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Repaying the CEBA: What Are Your Options?

Vente Achat d'entreprises | Raymond Chabot Grant Thornton

Companies only have a few weeks left to repay any financial assistance they obtained through the CEBA. Let’s go over the options.

In the middle of the pandemic, the Canadian government launched the Canadian Emergency Business Account (CEBA), a financial lifeline to support businesses hit by the COVID-19 crisis. More than 750,000 businesses in Canada took advantage of this interest-free loan.

With the January 18, 2024 deadline approaching, the clock is ticking for repayment of this financial assistance. This deadline was originally December 31 2022, then postponed by a year before being pushed back once again to January. So, you only have a few weeks left to decide how to pay off this debt.

Option 1: Pay it back on time

First and foremost, it is essential to assess your company’s financial situation. This assessment must include an analysis of cash flow, income forecasts and operating costs. Use this analysis to determine your ability to repay the loan on time.

Some loans are eligible to retain a portion of the subsidy. Companies that have received the maximum amount, $60,000, can repay only $40,000 of the initial loan, i.e., a $20,000 subsidy. If you can afford to pay it all back early, this is a great opportunity!

If your loan has been deemed ineligible—if this is your case, you would have already received an email notification from your financial institution—you will lose the portion of the loan that was a subsidy and will have to repay the full amount by January18, 2024.

Option 2: Negotiate a repayment plan

By fall 2023, according to CFIB, only 18% of borrowers had successfully repaid their CUEC loans, thereby highlighting the difficulty many companies have had in complying with the program’s terms and conditions.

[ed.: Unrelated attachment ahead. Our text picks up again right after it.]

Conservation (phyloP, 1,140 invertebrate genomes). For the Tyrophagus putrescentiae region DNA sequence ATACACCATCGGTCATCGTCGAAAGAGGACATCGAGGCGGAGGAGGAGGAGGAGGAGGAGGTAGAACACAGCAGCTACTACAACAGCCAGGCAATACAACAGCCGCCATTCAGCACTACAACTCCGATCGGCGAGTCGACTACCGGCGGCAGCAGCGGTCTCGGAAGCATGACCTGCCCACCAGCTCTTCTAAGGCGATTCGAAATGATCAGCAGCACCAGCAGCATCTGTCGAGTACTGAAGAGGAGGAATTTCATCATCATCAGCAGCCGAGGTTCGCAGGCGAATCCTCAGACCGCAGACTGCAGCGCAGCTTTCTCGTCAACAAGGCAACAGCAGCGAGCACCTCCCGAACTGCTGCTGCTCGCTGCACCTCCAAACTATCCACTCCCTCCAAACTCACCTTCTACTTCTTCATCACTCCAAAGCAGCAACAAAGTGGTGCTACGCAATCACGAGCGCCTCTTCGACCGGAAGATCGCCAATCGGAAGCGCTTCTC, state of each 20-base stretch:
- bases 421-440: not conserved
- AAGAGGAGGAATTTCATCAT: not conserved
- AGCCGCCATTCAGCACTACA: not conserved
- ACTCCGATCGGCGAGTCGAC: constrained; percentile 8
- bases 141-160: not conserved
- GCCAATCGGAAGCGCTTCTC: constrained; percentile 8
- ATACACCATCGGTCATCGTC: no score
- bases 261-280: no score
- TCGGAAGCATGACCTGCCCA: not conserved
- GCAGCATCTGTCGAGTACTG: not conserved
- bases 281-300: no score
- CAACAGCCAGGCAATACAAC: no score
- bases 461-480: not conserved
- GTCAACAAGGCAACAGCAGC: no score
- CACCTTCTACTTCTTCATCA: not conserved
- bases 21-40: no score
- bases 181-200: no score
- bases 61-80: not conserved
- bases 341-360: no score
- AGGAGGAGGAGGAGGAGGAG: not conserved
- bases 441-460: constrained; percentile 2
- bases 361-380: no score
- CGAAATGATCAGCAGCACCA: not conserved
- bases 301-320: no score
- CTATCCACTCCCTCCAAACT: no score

Companies that fail to pay $40,000 of the $60,000 borrowed by the new due date will lose their subsidy and will have until December 31, 2026 to repay the full $60,000 at 5% interest.

If you are having difficulty paying off this debt, talk to your financial institution as soon as possible. They may offer you options for refinancing or restructuring the debt in return for a guarantee from you. You must reach an agreement by January 18, 2024 (or prove that you are in the process of reaching one by that date).

It will be important to analyze your company’s financial ability and the impact of this new payment on your cash flow. As needed, review your current expenditures and identify areas where savings can be made without compromising your operations. You will also need to determine whether you can incur personal liability in the event of default. Be prepared to adjust your action plan based on changes in the market and your company’s financial situation.

Option 3: No refund

If repayment seems impossible, there are still other solutions available to you. There is the Consumer Proposal, allowing you to negotiate a repayment plan with all your creditors that is tailored to your financial ability, thus offering an alternative to bankruptcy. Sometimes, however, bankruptcy is unavoidable. Although this is an extreme solution, it may be the best choice for some businesses that are unable to overcome their indebtedness.

Don’t hesitate to consult financial and business recovery experts like those at Raymond Chabot. Our professionals can offer you personalized advice and help you navigate the complexities of repaying the CEBA.

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